As the sweltering summer heat starts to fade and the relief of fall starts to settle in, residents of Naples start preparing their homes and yards for the winter. For many, that leads to the question of whether they should cover their outdoor air conditioner for the winter.

While it may seem like a good idea, the fact is there are several reasons why you shouldn’t cover your AC unit in the winter. On top of not being needed, covering your outdoor air conditioning equipment can even cause problems.

Here, the specialists at Speedy Air Conditioning share five reasons why covering your air conditioning equipment doesn’t need to be on your fall to-do list and what you should do instead.

1. Your AC can Handle Snow

Outdoor AC units are built to withstand harsh weather conditions like snow in the winter season. These systems are built with solid materials and components that can handle the outdoor elements without damage. The coils and fins of the unit are specially developed to resist corrosion, and the housing is manufactured to protect the internal components from moisture and debris.

2. Covering AC Systems can Encourage Mold

One of the reasons you shouldn’t cover your AC unit in the cold months is because doing so can trap moisture—which is definitely not what you want in your outdoor unit. That’s because trapping moisture inside the unit produces the perfect conditions for mold and mildew to thrive.

Mold and mildew not only have an undesirable odor, but they can also present health risks, especially for individuals with respiratory issues or allergies. Also, the unwanted moisture can corrode the internal components of the AC unit.

As an alternative to covering the unit, instead make sure the unit has proper drainage and keep the area around the unit cleared of debris, allowing for efficient airflow and preventing moisture buildup.

3. A Covered Air Conditioner Can Host Animals

Human beings aren’t the only ones who get ready for winter. Animals that live around your home are also searching for a warm, cozy place to live for the wintry months. For many critters, a covered air conditioner is an awesome winter refuge.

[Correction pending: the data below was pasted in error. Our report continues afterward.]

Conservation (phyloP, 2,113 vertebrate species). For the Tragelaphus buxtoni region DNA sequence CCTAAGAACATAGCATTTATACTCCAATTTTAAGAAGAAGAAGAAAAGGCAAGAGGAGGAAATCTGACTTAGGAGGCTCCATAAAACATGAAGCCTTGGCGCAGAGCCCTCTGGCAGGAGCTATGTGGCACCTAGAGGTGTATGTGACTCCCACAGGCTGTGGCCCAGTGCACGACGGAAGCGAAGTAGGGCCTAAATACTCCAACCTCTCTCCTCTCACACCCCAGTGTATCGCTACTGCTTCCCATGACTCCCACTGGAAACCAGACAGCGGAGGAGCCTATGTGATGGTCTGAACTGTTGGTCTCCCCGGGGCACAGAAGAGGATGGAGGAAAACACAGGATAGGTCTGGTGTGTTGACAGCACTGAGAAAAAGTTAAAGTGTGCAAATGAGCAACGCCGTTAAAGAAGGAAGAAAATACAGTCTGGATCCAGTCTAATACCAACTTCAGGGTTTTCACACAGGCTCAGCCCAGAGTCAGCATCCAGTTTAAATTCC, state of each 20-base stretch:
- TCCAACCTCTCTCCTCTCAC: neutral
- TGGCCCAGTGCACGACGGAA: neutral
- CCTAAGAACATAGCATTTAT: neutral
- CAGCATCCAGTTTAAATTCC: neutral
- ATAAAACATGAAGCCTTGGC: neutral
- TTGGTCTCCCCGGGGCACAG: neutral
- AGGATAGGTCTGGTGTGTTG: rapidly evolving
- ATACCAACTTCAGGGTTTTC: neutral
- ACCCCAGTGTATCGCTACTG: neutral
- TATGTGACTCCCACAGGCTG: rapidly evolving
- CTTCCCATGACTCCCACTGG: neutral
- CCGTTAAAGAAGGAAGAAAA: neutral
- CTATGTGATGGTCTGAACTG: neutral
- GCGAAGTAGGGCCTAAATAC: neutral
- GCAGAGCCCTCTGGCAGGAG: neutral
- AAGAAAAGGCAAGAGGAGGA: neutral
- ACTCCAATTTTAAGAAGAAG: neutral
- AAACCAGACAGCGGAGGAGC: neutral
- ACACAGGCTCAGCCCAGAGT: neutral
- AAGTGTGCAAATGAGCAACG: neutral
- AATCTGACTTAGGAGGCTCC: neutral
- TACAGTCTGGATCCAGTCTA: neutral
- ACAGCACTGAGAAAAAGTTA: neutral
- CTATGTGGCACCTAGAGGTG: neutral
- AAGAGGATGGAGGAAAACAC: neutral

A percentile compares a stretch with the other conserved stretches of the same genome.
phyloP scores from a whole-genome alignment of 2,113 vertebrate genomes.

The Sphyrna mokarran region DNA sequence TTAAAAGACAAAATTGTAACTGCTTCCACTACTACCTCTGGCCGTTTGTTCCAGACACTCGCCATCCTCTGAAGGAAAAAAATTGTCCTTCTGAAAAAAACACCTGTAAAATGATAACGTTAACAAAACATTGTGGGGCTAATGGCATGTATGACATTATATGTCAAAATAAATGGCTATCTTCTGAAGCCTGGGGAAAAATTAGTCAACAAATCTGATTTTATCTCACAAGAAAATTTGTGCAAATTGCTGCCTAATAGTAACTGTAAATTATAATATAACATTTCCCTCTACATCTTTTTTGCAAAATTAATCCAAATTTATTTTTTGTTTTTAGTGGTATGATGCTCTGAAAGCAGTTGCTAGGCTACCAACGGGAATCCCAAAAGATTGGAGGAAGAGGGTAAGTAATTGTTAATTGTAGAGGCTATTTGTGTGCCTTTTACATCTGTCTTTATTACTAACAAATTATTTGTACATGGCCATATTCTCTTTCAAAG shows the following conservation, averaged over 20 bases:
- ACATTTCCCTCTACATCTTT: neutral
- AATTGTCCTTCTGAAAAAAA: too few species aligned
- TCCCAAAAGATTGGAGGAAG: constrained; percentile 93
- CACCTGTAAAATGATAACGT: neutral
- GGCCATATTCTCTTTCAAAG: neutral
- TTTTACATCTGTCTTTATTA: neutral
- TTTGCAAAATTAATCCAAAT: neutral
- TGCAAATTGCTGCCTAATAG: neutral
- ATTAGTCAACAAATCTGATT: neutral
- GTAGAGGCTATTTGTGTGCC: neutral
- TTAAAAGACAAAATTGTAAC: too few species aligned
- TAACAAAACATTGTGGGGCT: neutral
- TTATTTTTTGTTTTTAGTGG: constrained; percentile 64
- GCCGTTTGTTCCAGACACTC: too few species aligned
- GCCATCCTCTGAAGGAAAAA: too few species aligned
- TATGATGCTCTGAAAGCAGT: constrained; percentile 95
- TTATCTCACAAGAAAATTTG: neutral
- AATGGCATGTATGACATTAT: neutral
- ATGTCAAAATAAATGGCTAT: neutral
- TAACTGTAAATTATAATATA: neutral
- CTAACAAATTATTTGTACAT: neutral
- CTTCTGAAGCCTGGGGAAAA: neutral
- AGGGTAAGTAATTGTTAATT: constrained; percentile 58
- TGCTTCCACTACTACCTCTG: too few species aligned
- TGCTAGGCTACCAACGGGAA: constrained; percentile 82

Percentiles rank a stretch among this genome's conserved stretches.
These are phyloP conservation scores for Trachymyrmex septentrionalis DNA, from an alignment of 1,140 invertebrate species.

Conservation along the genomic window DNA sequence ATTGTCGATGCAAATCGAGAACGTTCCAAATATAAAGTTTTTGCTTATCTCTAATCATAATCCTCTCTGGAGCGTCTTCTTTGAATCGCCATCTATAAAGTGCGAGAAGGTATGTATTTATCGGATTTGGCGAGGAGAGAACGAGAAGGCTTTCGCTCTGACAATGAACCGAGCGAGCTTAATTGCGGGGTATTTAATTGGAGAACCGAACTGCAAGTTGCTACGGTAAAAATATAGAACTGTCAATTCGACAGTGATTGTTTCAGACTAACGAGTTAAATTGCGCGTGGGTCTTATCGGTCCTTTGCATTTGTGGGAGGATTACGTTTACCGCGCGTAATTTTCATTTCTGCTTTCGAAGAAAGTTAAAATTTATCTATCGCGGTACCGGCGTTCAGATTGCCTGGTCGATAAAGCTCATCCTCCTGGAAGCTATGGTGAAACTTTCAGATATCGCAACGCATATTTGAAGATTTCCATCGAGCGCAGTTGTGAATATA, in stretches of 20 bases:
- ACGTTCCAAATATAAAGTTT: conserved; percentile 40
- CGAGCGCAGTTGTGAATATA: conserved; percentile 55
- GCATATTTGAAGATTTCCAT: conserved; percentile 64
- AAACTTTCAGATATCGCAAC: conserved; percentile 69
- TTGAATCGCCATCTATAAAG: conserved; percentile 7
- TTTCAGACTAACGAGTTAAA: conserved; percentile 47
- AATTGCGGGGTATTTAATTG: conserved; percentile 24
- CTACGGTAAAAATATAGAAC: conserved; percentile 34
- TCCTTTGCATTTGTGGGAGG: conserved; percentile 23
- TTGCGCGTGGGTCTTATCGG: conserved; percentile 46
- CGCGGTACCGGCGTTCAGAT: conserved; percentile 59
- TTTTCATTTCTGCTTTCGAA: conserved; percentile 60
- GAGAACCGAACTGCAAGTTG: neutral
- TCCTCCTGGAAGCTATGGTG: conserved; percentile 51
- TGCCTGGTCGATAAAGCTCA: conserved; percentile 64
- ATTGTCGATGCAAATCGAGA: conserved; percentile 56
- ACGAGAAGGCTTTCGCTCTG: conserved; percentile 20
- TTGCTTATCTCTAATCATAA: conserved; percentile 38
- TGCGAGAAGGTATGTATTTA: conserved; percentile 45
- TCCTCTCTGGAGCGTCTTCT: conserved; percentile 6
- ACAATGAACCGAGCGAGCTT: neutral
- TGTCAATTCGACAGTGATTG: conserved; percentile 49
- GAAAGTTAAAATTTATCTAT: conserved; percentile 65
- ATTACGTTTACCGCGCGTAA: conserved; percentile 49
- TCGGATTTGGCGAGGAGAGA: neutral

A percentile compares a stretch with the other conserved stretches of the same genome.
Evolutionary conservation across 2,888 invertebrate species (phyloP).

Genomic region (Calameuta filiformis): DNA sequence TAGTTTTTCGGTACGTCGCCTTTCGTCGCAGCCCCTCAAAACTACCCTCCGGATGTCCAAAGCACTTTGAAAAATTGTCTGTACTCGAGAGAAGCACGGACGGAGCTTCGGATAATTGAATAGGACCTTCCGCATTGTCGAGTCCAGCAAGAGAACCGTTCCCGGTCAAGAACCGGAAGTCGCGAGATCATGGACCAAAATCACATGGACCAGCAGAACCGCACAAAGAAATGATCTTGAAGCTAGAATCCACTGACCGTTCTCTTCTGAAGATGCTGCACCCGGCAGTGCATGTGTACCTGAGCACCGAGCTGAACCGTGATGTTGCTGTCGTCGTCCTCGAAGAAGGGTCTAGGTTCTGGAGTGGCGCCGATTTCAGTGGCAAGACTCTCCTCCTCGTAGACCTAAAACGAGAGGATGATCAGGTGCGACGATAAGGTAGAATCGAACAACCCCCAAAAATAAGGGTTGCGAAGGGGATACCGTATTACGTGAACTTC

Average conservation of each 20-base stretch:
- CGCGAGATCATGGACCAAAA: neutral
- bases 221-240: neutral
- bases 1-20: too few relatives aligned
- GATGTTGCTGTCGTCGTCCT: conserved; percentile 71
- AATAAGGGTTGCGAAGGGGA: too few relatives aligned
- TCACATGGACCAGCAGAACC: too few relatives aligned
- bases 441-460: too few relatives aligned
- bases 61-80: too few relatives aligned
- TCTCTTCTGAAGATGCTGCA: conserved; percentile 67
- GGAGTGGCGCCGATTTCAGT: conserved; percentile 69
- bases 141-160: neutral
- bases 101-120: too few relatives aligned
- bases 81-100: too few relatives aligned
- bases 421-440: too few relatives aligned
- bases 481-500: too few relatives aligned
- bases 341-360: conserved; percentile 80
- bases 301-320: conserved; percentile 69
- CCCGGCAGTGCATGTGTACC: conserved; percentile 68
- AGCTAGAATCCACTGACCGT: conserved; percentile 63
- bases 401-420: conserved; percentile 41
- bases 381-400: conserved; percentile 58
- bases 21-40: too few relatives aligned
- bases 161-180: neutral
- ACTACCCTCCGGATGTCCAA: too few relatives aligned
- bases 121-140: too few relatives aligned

Birds, mice, chipmunks and even rats frequently make winter dens inside covered air conditioners. Animals living in a covered air conditioner can cause numerous problems. Rodents can chew through wires, insulation and other parts, causing damage that may require costly repairs. Debris animals bring into the AC to create a warm and comfortable bed can block airflow and ventilation, reducing the efficiency of the appliance and potentially causing it to overheat. In addition, animal waste can result in unsanitary conditions and potent odors.

Leaving your air conditioner uncovered helps discourage wildlife, because an uncovered AC offers less shelter from chilly temperatures than a covered unit. That’s better for your cooling system—and leaves you with less mess to throw away and things to repair once the snow melts.

4. An AC Cover Restricts Airflow

Another reason you shouldn't cover your air conditioning equipment in the winter is because a cover restricts airflow through the unit. Adequate airflow is essential for the AC system because it assists heat exchange and permits the unit to cool properly. When airflow is constrained, the system has to work harder to reach the desired temperature, resulting in increased energy consumption and strain on the components.

In addition, if you run your air conditioning without noticing that the outdoor unit is covered or because you simply forgot, it could result in a range of problems. One issue is that the absence of correct airflow could cause the compressor to overheat, resulting in its failure or damage.  That’s why it is vital to ensure the outdoor unit is free from blockages and is not covered to maintain the best possible airflow.

5. AC Maintenance Offers More Benefits Than Covering Your Air Conditioner

The bottom line is, it's a lot more effective to do a little maintenance for your cooling system than to cover your outdoor AC unit.

There are numerous key maintenance activities you should prioritize to ensure optimal performance and longevity of your AC unit. First, it’s wise to inspect your outdoor AC unit regularly and remove any debris such as leaves, small branches and dirt to allow proper airflow. Second, examine and clean the coils, fins and filters to make sure they are free from dirt and dust buildup that would hinder effective heat exchange or airflow.

Regular air conditioning maintenance not only improves efficiency, but it also helps extend the unit's life span, decreases energy consumption and avoids costly repairs. Rather than using a cover, investing time and effort into routine air conditioning maintenance is a proactive approach that can greatly benefit your entire HVAC system in the long run.